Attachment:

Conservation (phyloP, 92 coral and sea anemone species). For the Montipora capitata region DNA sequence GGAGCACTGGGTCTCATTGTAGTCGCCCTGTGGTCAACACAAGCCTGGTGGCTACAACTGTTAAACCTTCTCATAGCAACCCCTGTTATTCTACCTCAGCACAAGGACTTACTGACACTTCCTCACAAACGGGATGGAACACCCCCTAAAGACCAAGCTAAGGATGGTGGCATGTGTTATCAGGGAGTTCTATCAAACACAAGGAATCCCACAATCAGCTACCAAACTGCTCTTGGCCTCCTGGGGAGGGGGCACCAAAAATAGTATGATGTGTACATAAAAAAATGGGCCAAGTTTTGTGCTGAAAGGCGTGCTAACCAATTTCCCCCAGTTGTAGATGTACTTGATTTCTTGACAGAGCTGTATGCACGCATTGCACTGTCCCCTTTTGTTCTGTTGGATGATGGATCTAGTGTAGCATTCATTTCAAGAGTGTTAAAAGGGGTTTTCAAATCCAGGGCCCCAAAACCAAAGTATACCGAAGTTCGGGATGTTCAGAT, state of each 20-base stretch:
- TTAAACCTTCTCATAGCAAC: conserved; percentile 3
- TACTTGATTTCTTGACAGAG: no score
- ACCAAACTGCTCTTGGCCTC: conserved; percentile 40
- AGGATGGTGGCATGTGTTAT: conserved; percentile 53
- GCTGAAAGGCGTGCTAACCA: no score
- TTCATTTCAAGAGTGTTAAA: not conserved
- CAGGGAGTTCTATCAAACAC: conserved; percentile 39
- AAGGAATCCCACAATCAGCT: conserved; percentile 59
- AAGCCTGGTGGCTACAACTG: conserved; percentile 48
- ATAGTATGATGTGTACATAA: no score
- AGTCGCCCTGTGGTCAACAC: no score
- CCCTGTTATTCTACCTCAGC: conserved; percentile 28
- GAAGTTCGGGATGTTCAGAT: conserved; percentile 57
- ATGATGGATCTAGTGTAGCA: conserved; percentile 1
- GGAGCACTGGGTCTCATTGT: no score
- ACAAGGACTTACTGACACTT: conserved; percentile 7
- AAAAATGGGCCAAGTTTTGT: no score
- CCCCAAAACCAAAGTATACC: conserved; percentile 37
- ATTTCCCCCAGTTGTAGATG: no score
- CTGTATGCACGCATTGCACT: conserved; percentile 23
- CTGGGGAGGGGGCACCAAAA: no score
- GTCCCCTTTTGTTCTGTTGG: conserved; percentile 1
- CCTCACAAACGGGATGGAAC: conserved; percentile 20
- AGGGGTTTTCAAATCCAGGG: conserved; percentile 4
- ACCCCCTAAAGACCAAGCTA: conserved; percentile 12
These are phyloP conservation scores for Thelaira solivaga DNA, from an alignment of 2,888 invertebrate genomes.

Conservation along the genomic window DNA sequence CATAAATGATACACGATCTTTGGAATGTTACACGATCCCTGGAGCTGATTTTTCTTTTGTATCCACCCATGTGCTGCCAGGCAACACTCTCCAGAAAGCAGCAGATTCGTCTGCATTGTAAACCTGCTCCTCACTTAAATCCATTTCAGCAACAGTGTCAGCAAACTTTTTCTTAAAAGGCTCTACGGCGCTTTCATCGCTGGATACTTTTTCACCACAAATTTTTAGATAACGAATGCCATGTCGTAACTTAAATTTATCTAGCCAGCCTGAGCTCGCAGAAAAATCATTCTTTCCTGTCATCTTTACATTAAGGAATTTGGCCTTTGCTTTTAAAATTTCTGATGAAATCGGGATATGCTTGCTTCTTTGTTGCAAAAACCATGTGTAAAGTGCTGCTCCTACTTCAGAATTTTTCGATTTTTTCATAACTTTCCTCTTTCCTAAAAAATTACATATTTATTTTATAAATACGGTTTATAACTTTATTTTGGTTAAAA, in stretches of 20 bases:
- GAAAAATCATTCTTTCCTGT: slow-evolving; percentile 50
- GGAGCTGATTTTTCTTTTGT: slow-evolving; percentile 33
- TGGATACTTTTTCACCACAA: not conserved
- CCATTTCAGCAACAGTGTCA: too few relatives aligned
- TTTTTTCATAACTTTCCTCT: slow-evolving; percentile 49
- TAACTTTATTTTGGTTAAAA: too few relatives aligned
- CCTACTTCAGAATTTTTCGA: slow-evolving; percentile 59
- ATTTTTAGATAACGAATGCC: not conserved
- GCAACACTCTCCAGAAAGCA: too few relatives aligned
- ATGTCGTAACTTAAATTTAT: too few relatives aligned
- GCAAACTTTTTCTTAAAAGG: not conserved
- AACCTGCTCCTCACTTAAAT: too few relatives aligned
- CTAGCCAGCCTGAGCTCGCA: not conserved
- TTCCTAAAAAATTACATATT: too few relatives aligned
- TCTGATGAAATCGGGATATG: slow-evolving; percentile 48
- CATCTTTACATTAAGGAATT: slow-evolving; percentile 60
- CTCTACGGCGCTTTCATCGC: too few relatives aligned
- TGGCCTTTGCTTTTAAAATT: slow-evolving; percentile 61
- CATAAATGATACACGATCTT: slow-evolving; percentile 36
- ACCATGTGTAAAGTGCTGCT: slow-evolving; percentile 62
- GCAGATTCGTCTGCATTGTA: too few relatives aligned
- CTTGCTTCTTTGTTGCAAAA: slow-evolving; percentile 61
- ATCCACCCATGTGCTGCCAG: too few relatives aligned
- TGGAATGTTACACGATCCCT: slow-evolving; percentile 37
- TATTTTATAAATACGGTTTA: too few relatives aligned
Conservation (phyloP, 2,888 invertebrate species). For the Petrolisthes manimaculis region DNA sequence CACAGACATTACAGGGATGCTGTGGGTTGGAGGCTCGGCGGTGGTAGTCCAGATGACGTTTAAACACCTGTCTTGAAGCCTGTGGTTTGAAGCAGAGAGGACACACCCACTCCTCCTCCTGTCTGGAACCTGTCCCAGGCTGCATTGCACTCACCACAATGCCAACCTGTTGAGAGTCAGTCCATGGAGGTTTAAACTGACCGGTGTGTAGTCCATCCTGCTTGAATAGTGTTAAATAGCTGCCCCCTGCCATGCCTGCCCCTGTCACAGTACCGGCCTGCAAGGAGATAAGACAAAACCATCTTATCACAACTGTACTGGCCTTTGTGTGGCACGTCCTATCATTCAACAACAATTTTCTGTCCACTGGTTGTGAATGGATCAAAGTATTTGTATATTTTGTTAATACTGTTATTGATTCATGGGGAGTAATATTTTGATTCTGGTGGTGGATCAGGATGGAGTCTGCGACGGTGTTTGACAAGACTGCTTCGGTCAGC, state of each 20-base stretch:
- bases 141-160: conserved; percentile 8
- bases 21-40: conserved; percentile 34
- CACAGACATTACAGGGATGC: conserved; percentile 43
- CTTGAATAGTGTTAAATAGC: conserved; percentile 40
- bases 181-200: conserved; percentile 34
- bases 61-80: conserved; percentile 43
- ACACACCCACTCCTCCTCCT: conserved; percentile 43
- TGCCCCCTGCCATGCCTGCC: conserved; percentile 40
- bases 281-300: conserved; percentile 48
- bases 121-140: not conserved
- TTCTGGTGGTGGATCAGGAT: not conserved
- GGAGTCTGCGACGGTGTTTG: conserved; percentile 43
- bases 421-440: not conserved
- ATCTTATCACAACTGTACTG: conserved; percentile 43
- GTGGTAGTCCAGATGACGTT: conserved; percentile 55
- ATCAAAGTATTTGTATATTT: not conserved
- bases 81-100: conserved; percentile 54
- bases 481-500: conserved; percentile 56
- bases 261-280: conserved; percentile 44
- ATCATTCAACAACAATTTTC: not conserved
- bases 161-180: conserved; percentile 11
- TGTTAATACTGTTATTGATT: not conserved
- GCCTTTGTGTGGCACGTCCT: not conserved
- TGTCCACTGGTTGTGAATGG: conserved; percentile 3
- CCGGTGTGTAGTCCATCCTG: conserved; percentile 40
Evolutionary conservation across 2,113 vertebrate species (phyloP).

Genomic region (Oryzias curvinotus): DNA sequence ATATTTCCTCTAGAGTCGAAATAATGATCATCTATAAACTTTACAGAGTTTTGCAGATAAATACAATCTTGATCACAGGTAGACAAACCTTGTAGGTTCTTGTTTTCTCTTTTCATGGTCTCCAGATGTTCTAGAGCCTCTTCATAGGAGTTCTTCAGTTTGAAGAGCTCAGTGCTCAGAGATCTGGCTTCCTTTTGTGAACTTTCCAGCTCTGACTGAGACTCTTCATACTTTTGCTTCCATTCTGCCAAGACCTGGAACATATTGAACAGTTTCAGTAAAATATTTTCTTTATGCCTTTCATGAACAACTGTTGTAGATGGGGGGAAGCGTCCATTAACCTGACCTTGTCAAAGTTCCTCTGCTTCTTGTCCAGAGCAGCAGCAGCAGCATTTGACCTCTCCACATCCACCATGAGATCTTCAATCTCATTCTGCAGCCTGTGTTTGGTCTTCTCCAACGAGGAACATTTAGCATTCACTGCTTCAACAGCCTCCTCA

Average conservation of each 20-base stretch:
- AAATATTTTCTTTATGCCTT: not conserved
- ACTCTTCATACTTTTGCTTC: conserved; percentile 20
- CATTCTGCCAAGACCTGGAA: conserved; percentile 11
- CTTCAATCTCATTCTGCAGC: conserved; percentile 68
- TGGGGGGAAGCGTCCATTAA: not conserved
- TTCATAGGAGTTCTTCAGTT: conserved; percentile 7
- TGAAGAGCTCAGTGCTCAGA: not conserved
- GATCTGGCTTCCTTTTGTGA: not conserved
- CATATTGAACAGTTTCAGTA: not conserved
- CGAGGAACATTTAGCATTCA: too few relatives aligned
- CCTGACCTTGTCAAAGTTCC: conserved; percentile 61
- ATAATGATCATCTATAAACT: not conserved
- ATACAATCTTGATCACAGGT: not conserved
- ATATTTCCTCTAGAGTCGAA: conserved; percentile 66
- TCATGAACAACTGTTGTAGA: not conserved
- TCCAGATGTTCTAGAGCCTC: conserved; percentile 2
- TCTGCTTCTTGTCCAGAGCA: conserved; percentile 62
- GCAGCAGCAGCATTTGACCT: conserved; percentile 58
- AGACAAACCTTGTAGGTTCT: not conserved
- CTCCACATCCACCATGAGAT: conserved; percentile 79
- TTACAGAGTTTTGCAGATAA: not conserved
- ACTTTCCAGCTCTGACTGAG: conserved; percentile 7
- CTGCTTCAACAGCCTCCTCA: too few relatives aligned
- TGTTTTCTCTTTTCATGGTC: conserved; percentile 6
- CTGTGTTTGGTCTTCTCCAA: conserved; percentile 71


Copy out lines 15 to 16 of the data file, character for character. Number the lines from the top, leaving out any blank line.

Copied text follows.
- ATGATGGATCTAGTGTAGCA: conserved; percentile 1
- GGAGCACTGGGTCTCATTGT: no score